Kerr asserts that “a substantial portion of the Westfield branch’s client base was generated from Mr. Kerr’s personal network in the community.” Yet the court order pointed out only $8.7 million of Kerr's $113 million book of business had transferred over to his new firm, and about 70% of that business was with individuals who had a "personal relationship" with Kerr who, it was claimed, proactively moved their accounts on their own. 

According to his employment agreement with the firm, which was executed when he joined in 1998, it was understood and agreed that the identities of and information concerning the customers of Edward Jones are confidential information, constitute a trade secret, and are the sole and exclusive property of Edward Jones.

The agreement prohibits solicitation of Edward Jones’ clients for one year “if you contacted or dealt with such customer during the course of, or by reason of, your employment with Edward Jones or if the identity of such person was learned by you by reasons of your employment with Edward Jones.”

The two parties’ versions of what happened between them differ severely, and Jones failed to produce much evidence for its side, the judge said.

According to the order, the company alleged in its complaint that Kerr was facing “disciplinary issues” and was called to its St. Louis headquarters to be informed by human resources that he would be terminated. But the firm was unable to provide any details about the meeting or what the disciplinary issues were.

Edward Jones accused Kerr of “illicitly” printing out confidential client account information prior to that meeting in anticipation of being asked to resign, so he could take it to his new landing place, alleging that he “had worked for Edward Jones long enough to understand that a human resources meeting at headquarters was always a precursor to termination.”

Kerr countered that he was called to St. Louis after he returned from a business trip to Ireland on behalf of Edward Jones and found find that much of his client load had been reassigned; he assumed the St. Louis meeting was meant to resolve a dispute between himself and his long-time branch office administrator, Kennetta White. He had only printed out three client reports with the intention of discussing them with home office employees at the St. Louis meeting, had no knowledge he was to be fired, and that he subsequently destroyed the information. The order said Edward Jones claimed that discovery would “uncover e-mails between Mr. Kerr and Thurston discussing employment opportunities prior to the human resources meeting,” but was unable to produce any such evidence.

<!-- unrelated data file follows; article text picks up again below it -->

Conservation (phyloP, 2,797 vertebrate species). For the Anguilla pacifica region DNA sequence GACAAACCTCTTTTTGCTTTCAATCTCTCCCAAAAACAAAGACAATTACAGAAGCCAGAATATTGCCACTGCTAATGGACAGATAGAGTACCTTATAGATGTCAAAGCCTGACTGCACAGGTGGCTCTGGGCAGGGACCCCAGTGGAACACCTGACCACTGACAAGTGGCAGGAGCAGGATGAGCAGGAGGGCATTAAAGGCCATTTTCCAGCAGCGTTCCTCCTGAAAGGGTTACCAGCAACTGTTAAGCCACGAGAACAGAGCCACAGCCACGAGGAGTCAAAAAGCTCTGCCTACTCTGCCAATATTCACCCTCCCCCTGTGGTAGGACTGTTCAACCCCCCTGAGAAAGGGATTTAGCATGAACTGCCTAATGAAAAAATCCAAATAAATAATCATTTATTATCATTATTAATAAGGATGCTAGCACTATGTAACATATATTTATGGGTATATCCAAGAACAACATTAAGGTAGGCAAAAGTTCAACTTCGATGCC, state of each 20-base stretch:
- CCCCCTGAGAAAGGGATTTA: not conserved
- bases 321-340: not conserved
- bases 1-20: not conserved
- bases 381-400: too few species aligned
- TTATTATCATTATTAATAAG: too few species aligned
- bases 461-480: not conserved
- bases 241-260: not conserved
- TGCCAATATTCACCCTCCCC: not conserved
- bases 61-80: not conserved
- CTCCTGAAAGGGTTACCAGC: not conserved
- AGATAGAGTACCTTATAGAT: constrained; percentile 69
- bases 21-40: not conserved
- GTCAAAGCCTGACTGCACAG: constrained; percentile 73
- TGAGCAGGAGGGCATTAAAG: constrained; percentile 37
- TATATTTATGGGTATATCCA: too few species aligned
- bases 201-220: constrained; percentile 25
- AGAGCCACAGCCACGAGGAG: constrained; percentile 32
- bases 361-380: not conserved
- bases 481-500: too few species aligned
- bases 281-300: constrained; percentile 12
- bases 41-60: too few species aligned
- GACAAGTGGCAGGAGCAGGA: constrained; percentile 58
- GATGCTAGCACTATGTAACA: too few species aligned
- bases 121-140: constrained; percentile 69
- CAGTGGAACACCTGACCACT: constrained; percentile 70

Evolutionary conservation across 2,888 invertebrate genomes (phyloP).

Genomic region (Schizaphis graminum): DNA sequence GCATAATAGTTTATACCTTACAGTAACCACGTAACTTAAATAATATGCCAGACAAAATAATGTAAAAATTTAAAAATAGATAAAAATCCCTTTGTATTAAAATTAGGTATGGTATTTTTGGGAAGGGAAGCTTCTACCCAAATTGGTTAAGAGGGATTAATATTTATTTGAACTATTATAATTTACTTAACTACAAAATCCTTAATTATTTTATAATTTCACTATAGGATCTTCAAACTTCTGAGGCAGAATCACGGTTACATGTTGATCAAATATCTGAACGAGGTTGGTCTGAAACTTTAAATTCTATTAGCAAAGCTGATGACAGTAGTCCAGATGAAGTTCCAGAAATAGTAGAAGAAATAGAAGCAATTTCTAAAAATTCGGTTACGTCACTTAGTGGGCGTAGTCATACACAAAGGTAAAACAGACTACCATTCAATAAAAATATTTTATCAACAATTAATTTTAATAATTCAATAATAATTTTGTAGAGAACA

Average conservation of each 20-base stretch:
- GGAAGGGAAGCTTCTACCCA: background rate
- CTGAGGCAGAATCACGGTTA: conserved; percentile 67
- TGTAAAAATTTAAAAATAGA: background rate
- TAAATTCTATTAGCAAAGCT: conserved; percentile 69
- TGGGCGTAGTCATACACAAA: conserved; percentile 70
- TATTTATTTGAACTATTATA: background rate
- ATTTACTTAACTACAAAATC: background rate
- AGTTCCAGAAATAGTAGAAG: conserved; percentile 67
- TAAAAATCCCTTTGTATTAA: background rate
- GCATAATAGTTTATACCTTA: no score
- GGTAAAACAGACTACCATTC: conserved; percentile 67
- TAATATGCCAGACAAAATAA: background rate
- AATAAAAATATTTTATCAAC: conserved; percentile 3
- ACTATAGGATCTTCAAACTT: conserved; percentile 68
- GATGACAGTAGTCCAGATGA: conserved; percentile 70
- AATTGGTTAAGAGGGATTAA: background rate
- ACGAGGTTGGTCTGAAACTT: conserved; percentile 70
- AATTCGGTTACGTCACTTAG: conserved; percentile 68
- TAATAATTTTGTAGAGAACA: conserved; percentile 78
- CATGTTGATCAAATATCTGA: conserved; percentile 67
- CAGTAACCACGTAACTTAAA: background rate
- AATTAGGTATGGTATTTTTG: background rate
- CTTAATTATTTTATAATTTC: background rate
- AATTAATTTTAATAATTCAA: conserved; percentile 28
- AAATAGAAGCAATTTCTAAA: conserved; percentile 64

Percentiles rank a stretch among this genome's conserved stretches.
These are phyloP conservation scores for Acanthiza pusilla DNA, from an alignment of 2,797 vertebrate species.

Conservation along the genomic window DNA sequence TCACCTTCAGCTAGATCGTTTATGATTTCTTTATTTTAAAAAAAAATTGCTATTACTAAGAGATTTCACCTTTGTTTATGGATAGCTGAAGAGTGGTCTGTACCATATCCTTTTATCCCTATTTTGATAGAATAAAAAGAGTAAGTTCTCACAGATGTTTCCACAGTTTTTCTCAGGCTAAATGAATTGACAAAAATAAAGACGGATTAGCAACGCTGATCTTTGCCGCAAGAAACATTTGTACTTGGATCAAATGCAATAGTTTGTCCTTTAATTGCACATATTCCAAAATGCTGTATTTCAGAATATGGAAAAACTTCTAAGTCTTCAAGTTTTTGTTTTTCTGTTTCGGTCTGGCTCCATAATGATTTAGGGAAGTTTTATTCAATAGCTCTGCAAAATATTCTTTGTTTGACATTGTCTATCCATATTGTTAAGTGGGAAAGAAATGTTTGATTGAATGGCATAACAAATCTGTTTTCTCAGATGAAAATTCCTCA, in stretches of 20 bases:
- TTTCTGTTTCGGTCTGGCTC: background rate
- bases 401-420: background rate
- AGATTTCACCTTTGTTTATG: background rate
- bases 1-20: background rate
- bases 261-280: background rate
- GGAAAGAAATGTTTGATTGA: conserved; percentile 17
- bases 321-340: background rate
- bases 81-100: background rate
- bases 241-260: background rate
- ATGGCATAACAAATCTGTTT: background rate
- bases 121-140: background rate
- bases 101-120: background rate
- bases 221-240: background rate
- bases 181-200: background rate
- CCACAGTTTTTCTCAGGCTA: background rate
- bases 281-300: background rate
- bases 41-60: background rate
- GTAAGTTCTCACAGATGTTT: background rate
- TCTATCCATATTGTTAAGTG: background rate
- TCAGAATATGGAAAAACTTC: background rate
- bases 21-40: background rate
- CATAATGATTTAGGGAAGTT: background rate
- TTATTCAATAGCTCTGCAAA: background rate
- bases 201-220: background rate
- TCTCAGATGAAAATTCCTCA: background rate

What’s more, Jones conceded it had no evidence Kerr “had retained or used the client reports following his resignation” and separately admitted that it had not accused Kerr of any “wrongful retention or use of Edward Jones information.”

"The real disappointment is that cases like this still happen," Ash said. FIrms do deploy strategies that seek to discredit departing reps, she said, including filing specious claims and regulatory red flags in the hopes of deterring clients from following. The Broker Protocal, in which brokerage firms voluntarily agreed to a kind of mutual cease fire when it came to using the courts to impede advisors moving between firms, and set common ground rules on what client information advisors could take with them when they left, has largely been abandoned.

Ash said the Securities and Exchange Commission could amend a current regulation to make the protocol law to keep clients out of the crossfire when firms and advisors clash, but has failed so far to do so. "The SEC has the power to put the choice squarely in the hands of the investors they profess to protect, so actions like this could no longer be used to block or even undermine client freedom of choice. Until then, the decision here will simply be added to the list of those cited in future cases."